The slow but steady upturn in the economy lately should be good news for many industries and organizations. However, many employers have yet to recognize that there may be some clouds hiding behind the sunny forecast – they haven’t yet realized they are at risk of losing one of their most valuable assets – employees they have taken for granted and yet rely heavily upon.

We aren’t talking about the over-50 Baby Boomer crowd or the late 20s to 30s Millennials, it’s the long-neglected Generation-X talent you need to worry about. This “middle-child” demographic only numbers in the 46-million range – much smaller than the 78-million Baby Boomer or 70-million Millennial workforce – yet for their size, Gen-X employees wield more clout for their smaller size.

Why Does the Gen-X Employee Matter?

Now approaching their late 30s and 40s, Gen-Xers are the knowledge-experts and skill bearers that companies will be depending on in the coming decades to maintain or gain a competitive advantage. And, as they approach the prime of their lives and careers, they are prepared for and positioned for leadership roles. However, their career progress is often blocked by Baby Boomers who are putting off retirement by decades and their advancement is threatened by the impatience of Millennials who don’t hesitate to leapfrog them. They’ve been loyal and dependable during years of economic insecurity, and don’t feel they can afford to play it safe now that they face what could be their last chance at moving up and finally getting the opportunity to grab the brass ring. In fact, according to a recent survey, the Center for Talent Management (CTM) found that close to 40 percent of Gen-Xers planned to leave their present employer within three years.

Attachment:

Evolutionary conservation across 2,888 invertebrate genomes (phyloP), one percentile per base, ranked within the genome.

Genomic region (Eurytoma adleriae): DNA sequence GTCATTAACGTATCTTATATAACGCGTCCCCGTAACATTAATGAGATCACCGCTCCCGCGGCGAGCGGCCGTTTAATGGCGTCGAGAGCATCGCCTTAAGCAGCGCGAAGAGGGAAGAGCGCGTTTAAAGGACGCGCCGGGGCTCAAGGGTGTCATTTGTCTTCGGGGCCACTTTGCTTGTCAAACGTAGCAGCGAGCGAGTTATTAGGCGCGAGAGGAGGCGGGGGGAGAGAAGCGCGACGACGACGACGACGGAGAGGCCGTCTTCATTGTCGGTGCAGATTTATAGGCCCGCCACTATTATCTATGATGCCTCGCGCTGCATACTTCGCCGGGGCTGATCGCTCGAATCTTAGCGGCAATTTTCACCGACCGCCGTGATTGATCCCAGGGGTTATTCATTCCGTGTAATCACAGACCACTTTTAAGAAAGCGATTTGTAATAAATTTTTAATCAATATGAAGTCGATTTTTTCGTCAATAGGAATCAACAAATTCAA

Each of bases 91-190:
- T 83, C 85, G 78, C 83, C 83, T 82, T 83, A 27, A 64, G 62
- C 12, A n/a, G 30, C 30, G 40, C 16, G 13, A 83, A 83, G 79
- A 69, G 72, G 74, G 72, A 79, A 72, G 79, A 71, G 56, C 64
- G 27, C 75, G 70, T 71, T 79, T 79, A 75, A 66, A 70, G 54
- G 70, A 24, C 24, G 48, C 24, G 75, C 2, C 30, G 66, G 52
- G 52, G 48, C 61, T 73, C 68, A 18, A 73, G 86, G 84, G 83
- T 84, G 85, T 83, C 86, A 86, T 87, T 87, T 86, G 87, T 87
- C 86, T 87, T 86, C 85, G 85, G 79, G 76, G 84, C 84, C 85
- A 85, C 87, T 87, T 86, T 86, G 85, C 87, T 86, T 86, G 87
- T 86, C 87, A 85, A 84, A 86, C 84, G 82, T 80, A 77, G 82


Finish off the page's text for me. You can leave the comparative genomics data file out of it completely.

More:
What Can We Do to Retain Our Gen-X Employees?

Generation-X workers are used to being maligned as the “slacker” generation, but while they tend to have a laid-back attitude, they are just as ambitious as other generations. And, they want a lot of the same things. Top on their list, not surprisingly, as they age higher salaries, more perks and benefits, and more control. Here are three other options you should consider in order to retain your Gen-X talent:

  • Give them the chance to be in charge. CTM’s research also found that 70 percent of Gen-Xers prefer to work independently because they valued having control over their own work. According to a Society of Human Resource Management report, Gen-Xers are highly self-reliant and are typically individual players who work well in situations without well-defined conditions where the environment is constantly changing. Putting them in charge is a great way to highlight their talents and abilities.
  • Hook then up with mentoring and sponsorship programs. Show them the route to the top by pairing your mid-level Gen-X managers with senior-level executives that will provide opportunities for career experience and enrichment and cultivate those relationships to help pave their path toward leadership positions.
  • Offer flexibility in addition to higher pay and upward mobility. Extreme workweeks often topping 60 or more hours, 24/7 availability, tight deadlines, and unpredictable or excessive workloads are the norm for the Gen-X crowd. It’s not surprising that 55 percent of Gen-X men, and more significantly, 66 percent of Gen-X women report that flexible work arrangements and reduced work schedules are “very important”, even among childless employees.

As an employer, you can curb restlessness and dissatisfaction, and retain valuable talent by responding directly to Gen-X employee concerns. Offer them a chance to show their leadership potential, cultivate mentoring relationships, and reward them for their work ethic by providing safety valves to alleviate their extreme workweeks so they’re eager to continue sharing their skills, knowledge, and commitment to your organization.

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